He talked about BAC (the three-year-old Baryshnikov Arts Center in Hell’s Kitchen), said one of its main purposes — its most important — was to provide community arts education, particularly to young people — since  arts education expands the mind, makes people better and more interesting. This got a big round of applause. He said arts must be “cherished” and “encouraged disproportionately” to young people. (His accent is thick, and I’m not always positive I understood correctly, but I think he used the word “disproportionately.”) He said it was challenging to make art for little or no money and hoped for greater public support for the arts but also worried about the current government’s corporate taxation policies and how that will affect corporate gifts to arts organizations. “We often depend on the kindness of strangers,” he said with a giggle, trying to do a little southern Tennessee Williams accent. He says he wants to “stir up” the arts scene with BAC, producing avant garde material, and expressed sadness that money seems to be the main legitimator of value  in our culture, which I also thought was brilliant.

In closing, he talked about an upcoming project — a collaboration with Swedish choreographer Mats Ek and his wife, Ana Laguna, which will be touring five or six countries, including the U.S. — though they don’t yet know if they’ll come to NY; only the West Coast and Chicago. Acocella asked him what it was like dancing now (at 61) compared to when he was younger. He said performing is actually easier when you’re older because you’re less vain than when you were young. It’s more about acting, playing a character now than perfection of movement, more focused on the performance than the results.

And then he signed books.

So, it was very crowded, which made me happy. I mean, if he can’t pack a place, who in the dance world can? There were many standing outside the glass, looking in — presumably those who didn’t buy books. And the photographer turn-out was insane. Look at this phalanx at the far wall:



The B&N people told us there would be a “photo op” for the press at the beginning, which we could participate in by whipping out our cameras right then, but then we’d have to put them away — there was to be no picture-taking or cell phone usage during the talk. So, no tweeting, no mo-blogging, no texting, no non-flash pics? Barnes & Noble was really quite nuts last night.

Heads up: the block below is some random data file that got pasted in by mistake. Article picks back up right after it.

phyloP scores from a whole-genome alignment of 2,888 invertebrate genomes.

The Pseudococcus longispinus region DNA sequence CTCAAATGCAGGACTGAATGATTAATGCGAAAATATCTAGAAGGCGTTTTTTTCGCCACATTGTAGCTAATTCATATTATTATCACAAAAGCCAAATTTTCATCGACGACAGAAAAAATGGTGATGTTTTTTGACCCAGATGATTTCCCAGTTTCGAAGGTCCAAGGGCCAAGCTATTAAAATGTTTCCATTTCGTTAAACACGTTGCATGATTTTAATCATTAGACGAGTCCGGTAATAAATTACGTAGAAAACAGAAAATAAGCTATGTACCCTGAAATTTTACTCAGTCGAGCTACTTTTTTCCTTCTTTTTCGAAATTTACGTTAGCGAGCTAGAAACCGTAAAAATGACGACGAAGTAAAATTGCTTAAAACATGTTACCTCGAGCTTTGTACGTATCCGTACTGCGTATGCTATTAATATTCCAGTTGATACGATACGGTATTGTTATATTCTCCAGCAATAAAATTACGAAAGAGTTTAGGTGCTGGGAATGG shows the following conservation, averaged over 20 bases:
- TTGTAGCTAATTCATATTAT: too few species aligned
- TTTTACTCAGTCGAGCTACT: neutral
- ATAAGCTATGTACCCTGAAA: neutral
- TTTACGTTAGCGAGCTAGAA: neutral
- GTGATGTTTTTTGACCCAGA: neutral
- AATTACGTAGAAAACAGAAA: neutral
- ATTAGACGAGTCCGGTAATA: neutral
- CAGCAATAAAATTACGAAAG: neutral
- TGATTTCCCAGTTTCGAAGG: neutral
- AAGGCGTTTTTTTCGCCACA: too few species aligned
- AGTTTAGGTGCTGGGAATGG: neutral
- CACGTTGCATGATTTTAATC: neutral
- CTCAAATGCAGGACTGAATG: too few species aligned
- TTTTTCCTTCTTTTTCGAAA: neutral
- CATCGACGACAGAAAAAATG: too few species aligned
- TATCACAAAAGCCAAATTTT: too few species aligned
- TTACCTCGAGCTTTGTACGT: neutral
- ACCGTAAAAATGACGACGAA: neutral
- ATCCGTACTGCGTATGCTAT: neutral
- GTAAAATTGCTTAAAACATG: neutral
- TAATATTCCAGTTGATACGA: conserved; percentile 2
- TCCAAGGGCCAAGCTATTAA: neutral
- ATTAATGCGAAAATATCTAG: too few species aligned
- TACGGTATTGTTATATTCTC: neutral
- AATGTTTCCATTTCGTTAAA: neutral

Anyway, if anyone went to Bill T. Jones at Skirball, please let me know how it went!


  1. Hey! I was there too, and totally annoyed that you had to buy a book to get in. I ended up in line for thirty minutes and then was allowed to peek through the glass at the talk and take pictures (but I left early). I wished I would of seen you there!

  2. SwanLakeSambaGirl

    Oh I looked for you! I assumed you bought the book and came inside, but you must have gotten there after I went in, and then stayed outside. Bummer!

  3. Baryshnikov did explain that proceeds from his book are going half to BAC Foundation and half to Cunningham Foundation, so I think it was great that so many books were being bought last night. Actually I'm all for nudging people to buy books!! Quite honestly I don't know how B&N could have done it differently considering that Baryshnikov is such a big draw and that the room for events is not all that big (and usually more than big enough for other author events – wouldn't it be great if all author events drew so many enthusiastic people!) Fun seeing you last night Tonya!

  4. Wow… Barnes and Noble sucks.

  5. The only time I had a ticket to see MB, he had a knee injury and had to cancel (a way long time ago) so I never saw him dance in person. I'm glad you got to hear his talk, but I hope that more people express directly to B and N how f++ed up that was. It's called “bait and switch”.

  6. I'm glad you got to go, but the way B&N handled that whole affair is BS! You ought to let corporate know how shabbily they were treating people!

  7. I'm glad you got to go, but the way B&N handled that whole affair is BS! You ought to let corporate know how shabbily they were treating people!